Chili con carne, better known as chili for short, was named Official State Dish of Texas back in the late 1970s.
Why chili and not barbecue or steak? According to Paul Burka, political writer, food guru, and all-around resident curmudgeon of Texas Monthly magazine, the esteemed members of the Texas State Legislature were bribed with beer (probably enough to do the trick) and free chili by a lobbyist for the cause. In his article, "I Still Hate Chili," Burka notes, "(Chili lobbyist) Robert Marsh brewed what he claimed to be the world's largest pot of chili to feed to the members of the Legislature: 259 gallons weighing over 2500 pounds. Marsh also persuaded Pearl to donate 24 cases of beer, which several lawmakers told me had more to do with the bill's ultimate success than the taste of the chili." In short, politics as usual...and we were right about the beer's influence.
Chili, after all, is hardly Texan in origin. In fact, it may have been bought to the United States by settlers from the Canary Islands.
According to Robb Walsh, author of The Tex-Mex Cookbook, fifteen families arrived in San Antonio, in March, 1731, bringing their Berber-influenced love of spices with them. He adds that the Canary Island women reportedly made a stew of cumin, wild onions, chili peppers, the available herbs and cooked according to custom in big copper kettles outdoors in the plaza. Over time, meat was added and the dish evolved into modern chili.
Descendants of those original cooks kept up the practice of selling their rude fare well into the 20th century and became known as Chili Queens...until they were chased from downtown plazas for health reasons.
Other theories abound for the origin of chili. W.C. Jameson notes a dozen or so in his book, The Ultimate Chili Cookbook, speculating that the dish could have also come from Gold Rush settlers, Old West cowboys of--most mysteriously--La Dama de Azul (The Lady in Blue), a 17th Century Spanish nun who in a series of prophetic trances, told of visiting a distant land where she walked among natives and spoke to them about Christianity. With amazing accuracy, she described a dish consisting of venison, onions, tomatoes and peppers, an impressive feat considering she apparently died without ever having visited the New World.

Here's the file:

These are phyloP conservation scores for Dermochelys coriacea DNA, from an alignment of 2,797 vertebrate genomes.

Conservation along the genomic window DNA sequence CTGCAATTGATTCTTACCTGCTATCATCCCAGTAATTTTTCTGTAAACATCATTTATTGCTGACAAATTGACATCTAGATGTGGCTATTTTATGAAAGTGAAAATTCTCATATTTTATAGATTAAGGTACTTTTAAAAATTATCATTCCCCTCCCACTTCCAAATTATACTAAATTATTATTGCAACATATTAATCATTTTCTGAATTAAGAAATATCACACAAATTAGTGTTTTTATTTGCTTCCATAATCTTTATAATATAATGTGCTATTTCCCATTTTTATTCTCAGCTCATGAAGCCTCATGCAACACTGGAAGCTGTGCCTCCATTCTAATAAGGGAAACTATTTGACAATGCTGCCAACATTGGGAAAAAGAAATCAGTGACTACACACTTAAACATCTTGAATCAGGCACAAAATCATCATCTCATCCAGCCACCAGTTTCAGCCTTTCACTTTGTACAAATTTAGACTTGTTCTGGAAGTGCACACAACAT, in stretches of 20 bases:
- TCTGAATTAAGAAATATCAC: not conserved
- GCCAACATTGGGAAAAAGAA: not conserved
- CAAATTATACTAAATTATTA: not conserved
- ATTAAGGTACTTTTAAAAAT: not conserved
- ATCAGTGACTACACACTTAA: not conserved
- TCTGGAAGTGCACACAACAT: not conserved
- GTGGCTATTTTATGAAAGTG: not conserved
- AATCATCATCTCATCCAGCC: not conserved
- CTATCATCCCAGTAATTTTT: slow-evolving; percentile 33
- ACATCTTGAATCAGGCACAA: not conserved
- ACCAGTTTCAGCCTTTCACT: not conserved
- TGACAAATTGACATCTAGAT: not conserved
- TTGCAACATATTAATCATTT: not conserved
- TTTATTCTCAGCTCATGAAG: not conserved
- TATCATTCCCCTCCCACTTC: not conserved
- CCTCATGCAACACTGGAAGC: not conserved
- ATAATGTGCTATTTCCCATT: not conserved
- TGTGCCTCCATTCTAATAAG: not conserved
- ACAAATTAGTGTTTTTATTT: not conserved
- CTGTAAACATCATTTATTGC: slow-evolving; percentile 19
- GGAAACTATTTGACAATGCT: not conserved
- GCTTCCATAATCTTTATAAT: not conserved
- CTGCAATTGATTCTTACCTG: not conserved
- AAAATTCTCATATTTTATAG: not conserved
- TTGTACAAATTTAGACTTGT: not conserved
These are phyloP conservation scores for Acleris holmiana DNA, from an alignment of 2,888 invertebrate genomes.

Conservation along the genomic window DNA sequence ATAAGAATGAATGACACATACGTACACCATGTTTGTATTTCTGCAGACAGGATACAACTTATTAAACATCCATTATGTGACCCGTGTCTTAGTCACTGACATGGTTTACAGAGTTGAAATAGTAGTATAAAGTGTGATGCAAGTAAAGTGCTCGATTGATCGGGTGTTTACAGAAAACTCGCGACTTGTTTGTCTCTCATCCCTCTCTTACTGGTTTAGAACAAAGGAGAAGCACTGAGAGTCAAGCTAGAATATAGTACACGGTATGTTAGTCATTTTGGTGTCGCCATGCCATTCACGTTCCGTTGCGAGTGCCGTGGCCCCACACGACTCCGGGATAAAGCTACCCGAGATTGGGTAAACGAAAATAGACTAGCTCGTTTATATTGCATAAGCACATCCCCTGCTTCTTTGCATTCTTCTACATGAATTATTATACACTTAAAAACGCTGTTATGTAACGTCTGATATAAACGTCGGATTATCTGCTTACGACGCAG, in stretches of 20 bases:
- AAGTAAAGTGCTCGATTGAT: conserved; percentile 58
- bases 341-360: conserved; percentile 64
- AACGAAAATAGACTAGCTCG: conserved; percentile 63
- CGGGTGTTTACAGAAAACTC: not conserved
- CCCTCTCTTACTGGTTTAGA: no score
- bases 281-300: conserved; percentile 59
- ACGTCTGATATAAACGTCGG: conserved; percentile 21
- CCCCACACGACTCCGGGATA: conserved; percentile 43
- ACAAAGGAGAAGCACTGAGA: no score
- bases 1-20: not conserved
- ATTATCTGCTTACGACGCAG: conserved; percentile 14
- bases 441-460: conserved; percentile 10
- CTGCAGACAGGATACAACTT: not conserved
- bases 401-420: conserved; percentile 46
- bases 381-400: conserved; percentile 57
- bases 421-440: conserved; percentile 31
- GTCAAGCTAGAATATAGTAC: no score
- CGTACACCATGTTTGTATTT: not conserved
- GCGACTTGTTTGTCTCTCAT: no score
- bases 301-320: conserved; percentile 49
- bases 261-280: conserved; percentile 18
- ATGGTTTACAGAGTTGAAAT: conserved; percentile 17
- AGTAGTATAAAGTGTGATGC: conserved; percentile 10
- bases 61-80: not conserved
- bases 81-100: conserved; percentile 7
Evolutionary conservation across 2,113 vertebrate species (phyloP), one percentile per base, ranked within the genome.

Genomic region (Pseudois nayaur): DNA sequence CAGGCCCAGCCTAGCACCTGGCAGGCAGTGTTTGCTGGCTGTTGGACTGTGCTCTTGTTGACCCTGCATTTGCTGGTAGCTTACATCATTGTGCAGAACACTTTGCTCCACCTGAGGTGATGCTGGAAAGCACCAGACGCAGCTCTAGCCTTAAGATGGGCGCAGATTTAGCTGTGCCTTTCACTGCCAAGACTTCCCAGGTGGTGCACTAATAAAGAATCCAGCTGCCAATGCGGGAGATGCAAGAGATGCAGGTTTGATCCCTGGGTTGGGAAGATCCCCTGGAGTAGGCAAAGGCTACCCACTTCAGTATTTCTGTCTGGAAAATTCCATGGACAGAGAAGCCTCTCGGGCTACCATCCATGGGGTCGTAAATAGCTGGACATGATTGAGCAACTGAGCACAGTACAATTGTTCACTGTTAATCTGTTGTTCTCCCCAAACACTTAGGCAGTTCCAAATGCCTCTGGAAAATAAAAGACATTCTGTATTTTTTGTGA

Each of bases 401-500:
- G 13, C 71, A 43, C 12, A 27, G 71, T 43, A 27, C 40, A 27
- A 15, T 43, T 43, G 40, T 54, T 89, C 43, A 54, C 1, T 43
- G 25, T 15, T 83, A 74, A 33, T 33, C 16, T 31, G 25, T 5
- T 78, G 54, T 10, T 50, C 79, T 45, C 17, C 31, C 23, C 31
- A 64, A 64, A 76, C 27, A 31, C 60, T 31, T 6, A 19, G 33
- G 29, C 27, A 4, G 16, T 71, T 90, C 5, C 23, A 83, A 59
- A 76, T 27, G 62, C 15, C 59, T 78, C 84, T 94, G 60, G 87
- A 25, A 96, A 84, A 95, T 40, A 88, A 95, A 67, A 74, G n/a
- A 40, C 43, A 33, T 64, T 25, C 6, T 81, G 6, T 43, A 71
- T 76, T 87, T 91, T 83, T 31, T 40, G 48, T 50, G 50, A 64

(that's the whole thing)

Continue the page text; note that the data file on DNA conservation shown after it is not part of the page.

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As usual, Walsh includes a number of recipes for chili con carne in his book, including a 1940's version from Casa Rio, a grande dame of Riverwalk cuisine still very much in operation today. Many of their combination plates feature a bowl of red, quite useful in covering enchiladas and tacos in a thick blanket. Sadly, most Tex-Mex establishments have long since abandoned this practice, opting instead for a tiny rivulet of chili atop or alongside beef or cheese enchiladas. More often than not, chili gravy rather than authentic chili con carne is served instead. Walsh indeed calls chili gravy "the lifeblood of original Tex-Mex".
Luckily, you can still find a true bowl of red at Tolbert,s Restaurant in Grapevine. Frank X. Tolbert first opened his reincarnated old-time chili joints downtown in 1976. Although that location has since closed, his daughter Kathleen keeps the fires burning bright in a cheery restored building on Grapevine's Main street, adding home style Texas favorites and a full slate of live music into the mix. You can still order the original recipe, made without tomatoes...which some customers apparently try to circumvent by adding ketchup, according to our genial waitress.
Served with onions and cheese, a giant fresh jalapeno on top and tortilla chips on the side, Tolbert's chili has been cited by Bon Appetit magazine as one of the ten best versions in the entire country.
Such acclaim seems far removed from the old tales of Legislative bribery and the ramblings of trance-induced nuns. Too bad.